It is Thursday and the scene is one of contradictions. The sun is bright and warm, but the gusting wind is cold and dry. Crystalline blue skies hold swiftly moving white puffs, the paths and single track are dry dusty and yet at least one vendor had to set up shop in a pool of mud. Any exertion leads to a fast and furious sweat, but the legs of the riders are gooseflesh. The jarring idea of a mecca of iron speed transformed into a haven for a very green bunch of tree hugging bicyclists sets the tone. A major sponsor, Toyota displays their enviro angel Prius directly across the path from their FJCruiser SUV fully loaded and guaranteed to tear up the sod. Yet everyone travels by bike. They are every where...
The last time I was on the Monterey Peninsula I was 20 and, needless to say, a lot has changed since then. Most of the dinosaurs that were around then have been boiled down to fuel the race cars that normally speed around the track here. Laguna Seca is arguably the epicenter for petrol burning road rockets, but this weekend the roar of the fossil fueled behemoths has been replaced by the sometimes amplified voices of announcers, the squeals of small children playing, and the raspy breath of the human engines that power their vehicles up the hills - followed by the ragged breath of those same riders as they pray against all knowing that they will reach the bottom of the hill with the rubber side down.
Thursday and California seem to lend a quiet expectation to the entire event. It is the first day - tomorrow will be crazy, so today we chill. All the booths are pretty much set up by 1:00 PM but the day is still laid back - maybe it is the California thing. The crowd is modest and yet very friendly.
The atmosphere on Vendors Row is one of anticipation. They are willing to chat informally unlike so many other events in which the pressure is on. Tomorrow I sense will be different.
The children however boundless in their energies enjoy the inflatable playgrounds with gusto. The big kids enjoy the downhill races, Super D's, Dual slaloms, Insane Jumps, and really good bike talk.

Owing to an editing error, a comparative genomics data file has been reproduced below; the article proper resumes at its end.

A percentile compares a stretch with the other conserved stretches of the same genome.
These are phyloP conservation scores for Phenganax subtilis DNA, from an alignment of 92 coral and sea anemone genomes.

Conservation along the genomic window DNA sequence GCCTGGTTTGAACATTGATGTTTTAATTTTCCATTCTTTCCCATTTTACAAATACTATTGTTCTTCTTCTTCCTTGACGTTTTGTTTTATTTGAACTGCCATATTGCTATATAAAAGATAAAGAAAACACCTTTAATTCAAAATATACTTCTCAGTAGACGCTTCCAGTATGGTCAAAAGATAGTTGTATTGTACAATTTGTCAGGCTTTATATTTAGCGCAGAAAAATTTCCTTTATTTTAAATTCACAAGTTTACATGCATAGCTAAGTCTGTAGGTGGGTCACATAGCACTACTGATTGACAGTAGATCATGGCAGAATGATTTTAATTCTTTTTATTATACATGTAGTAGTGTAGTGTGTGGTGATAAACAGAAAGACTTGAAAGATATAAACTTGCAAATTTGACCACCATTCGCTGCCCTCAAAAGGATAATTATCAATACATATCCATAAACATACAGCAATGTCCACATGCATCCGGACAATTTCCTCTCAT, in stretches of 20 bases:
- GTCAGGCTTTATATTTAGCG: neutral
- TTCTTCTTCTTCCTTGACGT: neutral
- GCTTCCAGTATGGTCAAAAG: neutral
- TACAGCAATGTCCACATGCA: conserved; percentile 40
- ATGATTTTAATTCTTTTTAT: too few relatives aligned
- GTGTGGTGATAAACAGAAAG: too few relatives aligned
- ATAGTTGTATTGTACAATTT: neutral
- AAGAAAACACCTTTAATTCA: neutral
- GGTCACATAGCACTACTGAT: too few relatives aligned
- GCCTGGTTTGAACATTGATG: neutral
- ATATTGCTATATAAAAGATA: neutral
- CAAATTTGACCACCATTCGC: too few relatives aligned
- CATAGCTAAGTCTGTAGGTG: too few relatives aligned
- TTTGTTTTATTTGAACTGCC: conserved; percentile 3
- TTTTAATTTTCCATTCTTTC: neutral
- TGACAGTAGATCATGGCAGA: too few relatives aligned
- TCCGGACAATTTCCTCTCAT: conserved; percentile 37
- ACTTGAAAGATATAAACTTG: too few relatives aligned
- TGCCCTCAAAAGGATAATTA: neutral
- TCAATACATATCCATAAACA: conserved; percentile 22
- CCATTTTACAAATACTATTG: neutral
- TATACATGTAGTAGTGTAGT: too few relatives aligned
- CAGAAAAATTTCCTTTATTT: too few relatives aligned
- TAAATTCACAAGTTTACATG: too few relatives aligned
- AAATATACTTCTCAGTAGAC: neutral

Time is set aside to push down forcibly on handlebars to check the fork travel. Fingers spin and fondle the latest pedals, cranks, bottombrackets and headsets. Bike talk and lust is king, but still underscored with a sense of what is to come. There is something looming.
Sound itself is different here. Strangely muted it is the rural peace, but the wind is huge and loud across the mountain tops, ripping the booth banners. The vendors can be seen huddling against the chilling wind. The terrain is very hilly and the track and vendors' area are in a bowl in the mountainside perhaps that is it or perhaps nature is simply waiting.
There is dust and gravel and yet there are beautiful flowers popping up everywhere. The day and the mode of travel are marked by fat tired mountain bikes and I am surprised by a pair of roadies as we pass on the bridge. I am used to seeing Downhill and Dirt bikes, full body armor and full face helmets, the spandex and almost ephemeral bikes seem frail and out of place, but then I realized that they have merely left and are only now coming back.
But then again perhaps it us, we cyclists, who may have fallen out of place... the tread marks in the dirt will be soon only memories in an arena dedicated to Detroit iron.
Or will they?